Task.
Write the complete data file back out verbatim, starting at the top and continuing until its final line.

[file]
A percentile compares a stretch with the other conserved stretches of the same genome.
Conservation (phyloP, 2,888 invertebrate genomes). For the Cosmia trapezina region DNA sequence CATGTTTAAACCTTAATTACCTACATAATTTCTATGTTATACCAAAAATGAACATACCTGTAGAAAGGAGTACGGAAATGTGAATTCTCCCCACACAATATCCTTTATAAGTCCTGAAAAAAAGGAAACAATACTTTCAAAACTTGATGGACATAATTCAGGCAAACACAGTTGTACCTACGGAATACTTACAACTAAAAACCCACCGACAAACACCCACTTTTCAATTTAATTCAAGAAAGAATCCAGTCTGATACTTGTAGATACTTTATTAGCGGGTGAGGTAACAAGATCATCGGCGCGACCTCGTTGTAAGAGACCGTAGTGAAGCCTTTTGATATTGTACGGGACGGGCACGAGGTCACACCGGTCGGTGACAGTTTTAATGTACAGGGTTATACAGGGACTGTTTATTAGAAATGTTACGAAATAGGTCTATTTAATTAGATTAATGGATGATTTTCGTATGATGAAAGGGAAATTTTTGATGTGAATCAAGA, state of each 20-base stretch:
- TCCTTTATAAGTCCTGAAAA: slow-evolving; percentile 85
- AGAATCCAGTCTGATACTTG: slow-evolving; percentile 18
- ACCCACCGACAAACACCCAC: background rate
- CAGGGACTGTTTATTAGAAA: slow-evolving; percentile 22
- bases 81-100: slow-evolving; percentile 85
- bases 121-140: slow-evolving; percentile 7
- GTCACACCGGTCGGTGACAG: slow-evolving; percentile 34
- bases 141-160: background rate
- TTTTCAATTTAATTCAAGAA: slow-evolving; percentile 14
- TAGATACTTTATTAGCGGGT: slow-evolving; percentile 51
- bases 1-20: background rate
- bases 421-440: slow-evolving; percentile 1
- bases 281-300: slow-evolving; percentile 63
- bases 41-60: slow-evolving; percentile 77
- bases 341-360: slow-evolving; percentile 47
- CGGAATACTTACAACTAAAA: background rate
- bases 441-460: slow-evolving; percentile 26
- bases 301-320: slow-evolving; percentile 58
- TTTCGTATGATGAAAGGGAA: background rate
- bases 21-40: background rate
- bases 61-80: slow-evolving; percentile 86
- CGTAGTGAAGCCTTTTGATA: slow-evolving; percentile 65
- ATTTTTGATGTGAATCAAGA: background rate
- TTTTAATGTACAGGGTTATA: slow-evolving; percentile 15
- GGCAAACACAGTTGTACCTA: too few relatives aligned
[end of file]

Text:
A percentile compares a stretch with the other conserved stretches of the same genome.
Conservation (phyloP, 2,888 invertebrate genomes). For the Cosmia trapezina region DNA sequence CATGTTTAAACCTTAATTACCTACATAATTTCTATGTTATACCAAAAATGAACATACCTGTAGAAAGGAGTACGGAAATGTGAATTCTCCCCACACAATATCCTTTATAAGTCCTGAAAAAAAGGAAACAATACTTTCAAAACTTGATGGACATAATTCAGGCAAACACAGTTGTACCTACGGAATACTTACAACTAAAAACCCACCGACAAACACCCACTTTTCAATTTAATTCAAGAAAGAATCCAGTCTGATACTTGTAGATACTTTATTAGCGGGTGAGGTAACAAGATCATCGGCGCGACCTCGTTGTAAGAGACCGTAGTGAAGCCTTTTGATATTGTACGGGACGGGCACGAGGTCACACCGGTCGGTGACAGTTTTAATGTACAGGGTTATACAGGGACTGTTTATTAGAAATGTTACGAAATAGGTCTATTTAATTAGATTAATGGATGATTTTCGTATGATGAAAGGGAAATTTTTGATGTGAATCAAGA, state of each 20-base stretch:
- TCCTTTATAAGTCCTGAAAA: slow-evolving; percentile 85
- AGAATCCAGTCTGATACTTG: slow-evolving; percentile 18
- ACCCACCGACAAACACCCAC: background rate
- CAGGGACTGTTTATTAGAAA: slow-evolving; percentile 22
- bases 81-100: slow-evolving; percentile 85
- bases 121-140: slow-evolving; percentile 7
- GTCACACCGGTCGGTGACAG: slow-evolving; percentile 34
- bases 141-160: background rate
- TTTTCAATTTAATTCAAGAA: slow-evolving; percentile 14
- TAGATACTTTATTAGCGGGT: slow-evolving; percentile 51
- bases 1-20: background rate
- bases 421-440: slow-evolving; percentile 1
- bases 281-300: slow-evolving; percentile 63
- bases 41-60: slow-evolving; percentile 77
- bases 341-360: slow-evolving; percentile 47
- CGGAATACTTACAACTAAAA: background rate
- bases 441-460: slow-evolving; percentile 26
- bases 301-320: slow-evolving; percentile 58
- TTTCGTATGATGAAAGGGAA: background rate
- bases 21-40: background rate
- bases 61-80: slow-evolving; percentile 86
- CGTAGTGAAGCCTTTTGATA: slow-evolving; percentile 65
- ATTTTTGATGTGAATCAAGA: background rate
- TTTTAATGTACAGGGTTATA: slow-evolving; percentile 15
- GGCAAACACAGTTGTACCTA: too few relatives aligned